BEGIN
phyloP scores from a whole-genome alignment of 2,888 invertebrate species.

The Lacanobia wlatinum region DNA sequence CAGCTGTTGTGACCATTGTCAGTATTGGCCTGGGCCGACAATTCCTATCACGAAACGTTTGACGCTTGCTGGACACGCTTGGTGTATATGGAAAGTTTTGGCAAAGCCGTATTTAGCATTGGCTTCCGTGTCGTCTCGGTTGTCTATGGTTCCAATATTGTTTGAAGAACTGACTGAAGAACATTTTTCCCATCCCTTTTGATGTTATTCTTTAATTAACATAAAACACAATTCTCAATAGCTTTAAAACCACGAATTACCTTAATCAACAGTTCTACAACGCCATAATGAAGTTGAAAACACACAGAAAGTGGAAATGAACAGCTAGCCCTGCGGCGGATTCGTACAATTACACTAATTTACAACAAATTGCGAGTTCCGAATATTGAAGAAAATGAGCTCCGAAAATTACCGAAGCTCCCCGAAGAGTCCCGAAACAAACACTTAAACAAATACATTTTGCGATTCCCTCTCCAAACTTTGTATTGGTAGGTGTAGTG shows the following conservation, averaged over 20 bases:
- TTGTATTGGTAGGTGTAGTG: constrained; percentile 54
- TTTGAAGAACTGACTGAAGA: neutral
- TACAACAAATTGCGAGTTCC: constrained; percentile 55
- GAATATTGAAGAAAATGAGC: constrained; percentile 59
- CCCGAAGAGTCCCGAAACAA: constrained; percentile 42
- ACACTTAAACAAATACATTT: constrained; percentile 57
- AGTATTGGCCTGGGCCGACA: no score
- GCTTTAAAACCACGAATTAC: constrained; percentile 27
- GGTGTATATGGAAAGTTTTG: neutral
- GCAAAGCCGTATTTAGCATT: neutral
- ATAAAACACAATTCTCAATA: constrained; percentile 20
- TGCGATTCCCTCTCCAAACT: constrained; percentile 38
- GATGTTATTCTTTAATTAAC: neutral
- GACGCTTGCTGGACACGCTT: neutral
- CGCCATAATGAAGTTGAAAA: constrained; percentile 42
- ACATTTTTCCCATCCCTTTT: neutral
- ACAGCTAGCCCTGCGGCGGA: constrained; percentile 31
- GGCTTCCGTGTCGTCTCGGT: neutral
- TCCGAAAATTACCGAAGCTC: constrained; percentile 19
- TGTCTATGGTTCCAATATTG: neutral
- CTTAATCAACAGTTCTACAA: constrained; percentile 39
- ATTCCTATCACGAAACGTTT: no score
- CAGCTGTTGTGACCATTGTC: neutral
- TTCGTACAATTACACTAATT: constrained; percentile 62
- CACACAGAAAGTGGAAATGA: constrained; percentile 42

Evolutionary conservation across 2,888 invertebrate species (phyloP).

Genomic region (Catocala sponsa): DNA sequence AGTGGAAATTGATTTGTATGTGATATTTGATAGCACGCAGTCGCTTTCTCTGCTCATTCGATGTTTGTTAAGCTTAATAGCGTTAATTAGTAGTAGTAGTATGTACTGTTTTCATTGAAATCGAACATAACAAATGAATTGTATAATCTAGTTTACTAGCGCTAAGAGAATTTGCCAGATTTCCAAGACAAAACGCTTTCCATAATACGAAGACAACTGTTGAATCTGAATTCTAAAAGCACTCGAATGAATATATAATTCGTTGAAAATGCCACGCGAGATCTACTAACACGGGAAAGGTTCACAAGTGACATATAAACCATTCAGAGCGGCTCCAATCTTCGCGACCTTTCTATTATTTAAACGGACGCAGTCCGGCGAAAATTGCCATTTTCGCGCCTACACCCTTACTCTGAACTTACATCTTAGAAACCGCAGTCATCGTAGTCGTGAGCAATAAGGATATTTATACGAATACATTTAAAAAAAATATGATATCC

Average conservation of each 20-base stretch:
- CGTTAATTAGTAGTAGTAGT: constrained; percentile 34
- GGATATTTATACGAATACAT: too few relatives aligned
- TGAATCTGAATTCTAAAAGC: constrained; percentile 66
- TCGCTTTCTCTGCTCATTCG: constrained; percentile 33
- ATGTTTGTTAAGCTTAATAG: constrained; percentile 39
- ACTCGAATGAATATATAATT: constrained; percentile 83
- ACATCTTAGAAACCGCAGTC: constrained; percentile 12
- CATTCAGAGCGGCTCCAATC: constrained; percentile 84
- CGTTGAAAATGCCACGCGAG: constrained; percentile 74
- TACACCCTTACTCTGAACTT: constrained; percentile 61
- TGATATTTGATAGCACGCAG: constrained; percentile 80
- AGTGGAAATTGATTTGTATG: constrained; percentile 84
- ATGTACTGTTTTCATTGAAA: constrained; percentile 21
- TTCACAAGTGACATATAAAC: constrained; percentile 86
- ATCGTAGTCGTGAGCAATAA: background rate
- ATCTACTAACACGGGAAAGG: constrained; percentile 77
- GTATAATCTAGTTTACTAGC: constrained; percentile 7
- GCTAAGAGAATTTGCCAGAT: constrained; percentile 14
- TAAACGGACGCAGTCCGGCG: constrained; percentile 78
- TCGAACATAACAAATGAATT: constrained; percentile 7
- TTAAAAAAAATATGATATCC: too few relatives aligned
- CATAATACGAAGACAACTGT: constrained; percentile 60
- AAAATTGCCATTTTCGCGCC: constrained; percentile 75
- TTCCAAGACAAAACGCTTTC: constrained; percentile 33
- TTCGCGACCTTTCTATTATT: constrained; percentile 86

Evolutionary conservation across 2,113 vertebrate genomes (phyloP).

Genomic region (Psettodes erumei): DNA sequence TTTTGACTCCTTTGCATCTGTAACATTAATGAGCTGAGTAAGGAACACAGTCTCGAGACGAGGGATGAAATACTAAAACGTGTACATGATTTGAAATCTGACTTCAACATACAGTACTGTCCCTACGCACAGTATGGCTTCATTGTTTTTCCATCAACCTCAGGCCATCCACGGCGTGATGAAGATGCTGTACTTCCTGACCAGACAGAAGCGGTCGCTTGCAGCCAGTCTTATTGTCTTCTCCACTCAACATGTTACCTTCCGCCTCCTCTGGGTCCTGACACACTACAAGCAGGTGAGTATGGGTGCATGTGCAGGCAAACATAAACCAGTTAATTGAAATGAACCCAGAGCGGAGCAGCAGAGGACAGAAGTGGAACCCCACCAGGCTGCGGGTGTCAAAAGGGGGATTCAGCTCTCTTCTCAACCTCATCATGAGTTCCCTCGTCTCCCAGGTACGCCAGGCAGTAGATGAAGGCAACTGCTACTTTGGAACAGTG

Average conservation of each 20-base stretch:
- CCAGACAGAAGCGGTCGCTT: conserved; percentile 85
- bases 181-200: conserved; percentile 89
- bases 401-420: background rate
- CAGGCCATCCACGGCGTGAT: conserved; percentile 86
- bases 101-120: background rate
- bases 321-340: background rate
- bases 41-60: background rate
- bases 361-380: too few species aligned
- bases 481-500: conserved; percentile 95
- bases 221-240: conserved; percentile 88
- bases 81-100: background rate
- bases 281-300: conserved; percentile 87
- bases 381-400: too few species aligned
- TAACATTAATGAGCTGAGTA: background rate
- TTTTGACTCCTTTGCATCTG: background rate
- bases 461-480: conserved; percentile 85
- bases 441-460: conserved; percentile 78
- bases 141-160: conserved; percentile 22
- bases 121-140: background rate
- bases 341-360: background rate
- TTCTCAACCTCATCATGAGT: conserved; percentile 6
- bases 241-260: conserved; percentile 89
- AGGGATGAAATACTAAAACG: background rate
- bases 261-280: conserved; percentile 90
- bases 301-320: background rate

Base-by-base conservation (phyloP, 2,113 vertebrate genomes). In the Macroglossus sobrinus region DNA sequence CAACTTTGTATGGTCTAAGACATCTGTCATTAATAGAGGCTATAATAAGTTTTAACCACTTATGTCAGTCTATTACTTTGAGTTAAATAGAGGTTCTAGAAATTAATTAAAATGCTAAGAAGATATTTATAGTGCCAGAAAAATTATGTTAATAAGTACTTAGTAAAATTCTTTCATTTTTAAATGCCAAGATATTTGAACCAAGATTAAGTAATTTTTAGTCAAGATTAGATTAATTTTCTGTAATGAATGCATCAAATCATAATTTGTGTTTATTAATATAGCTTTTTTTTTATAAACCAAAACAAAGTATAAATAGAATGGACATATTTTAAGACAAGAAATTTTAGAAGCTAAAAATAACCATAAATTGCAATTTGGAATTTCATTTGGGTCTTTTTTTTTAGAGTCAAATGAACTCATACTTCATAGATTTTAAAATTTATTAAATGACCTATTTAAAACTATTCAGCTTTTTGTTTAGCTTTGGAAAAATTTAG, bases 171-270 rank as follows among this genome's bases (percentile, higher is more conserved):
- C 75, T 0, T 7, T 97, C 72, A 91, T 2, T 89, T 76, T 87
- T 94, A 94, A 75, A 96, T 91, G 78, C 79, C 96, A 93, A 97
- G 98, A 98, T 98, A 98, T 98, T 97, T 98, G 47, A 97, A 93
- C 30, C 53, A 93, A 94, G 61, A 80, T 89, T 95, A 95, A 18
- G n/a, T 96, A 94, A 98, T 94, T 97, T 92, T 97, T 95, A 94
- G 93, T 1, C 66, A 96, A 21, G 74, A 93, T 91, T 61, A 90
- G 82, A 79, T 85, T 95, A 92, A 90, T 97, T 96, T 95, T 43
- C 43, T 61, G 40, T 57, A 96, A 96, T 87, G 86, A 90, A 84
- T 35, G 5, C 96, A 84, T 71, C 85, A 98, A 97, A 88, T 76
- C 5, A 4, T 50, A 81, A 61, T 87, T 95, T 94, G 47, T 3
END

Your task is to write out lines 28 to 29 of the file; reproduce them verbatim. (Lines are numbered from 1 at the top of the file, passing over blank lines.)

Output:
Evolutionary conservation across 2,888 invertebrate species (phyloP).

Genomic region (Catocala sponsa): DNA sequence AGTGGAAATTGATTTGTATGTGATATTTGATAGCACGCAGTCGCTTTCTCTGCTCATTCGATGTTTGTTAAGCTTAATAGCGTTAATTAGTAGTAGTAGTATGTACTGTTTTCATTGAAATCGAACATAACAAATGAATTGTATAATCTAGTTTACTAGCGCTAAGAGAATTTGCCAGATTTCCAAGACAAAACGCTTTCCATAATACGAAGACAACTGTTGAATCTGAATTCTAAAAGCACTCGAATGAATATATAATTCGTTGAAAATGCCACGCGAGATCTACTAACACGGGAAAGGTTCACAAGTGACATATAAACCATTCAGAGCGGCTCCAATCTTCGCGACCTTTCTATTATTTAAACGGACGCAGTCCGGCGAAAATTGCCATTTTCGCGCCTACACCCTTACTCTGAACTTACATCTTAGAAACCGCAGTCATCGTAGTCGTGAGCAATAAGGATATTTATACGAATACATTTAAAAAAAATATGATATCC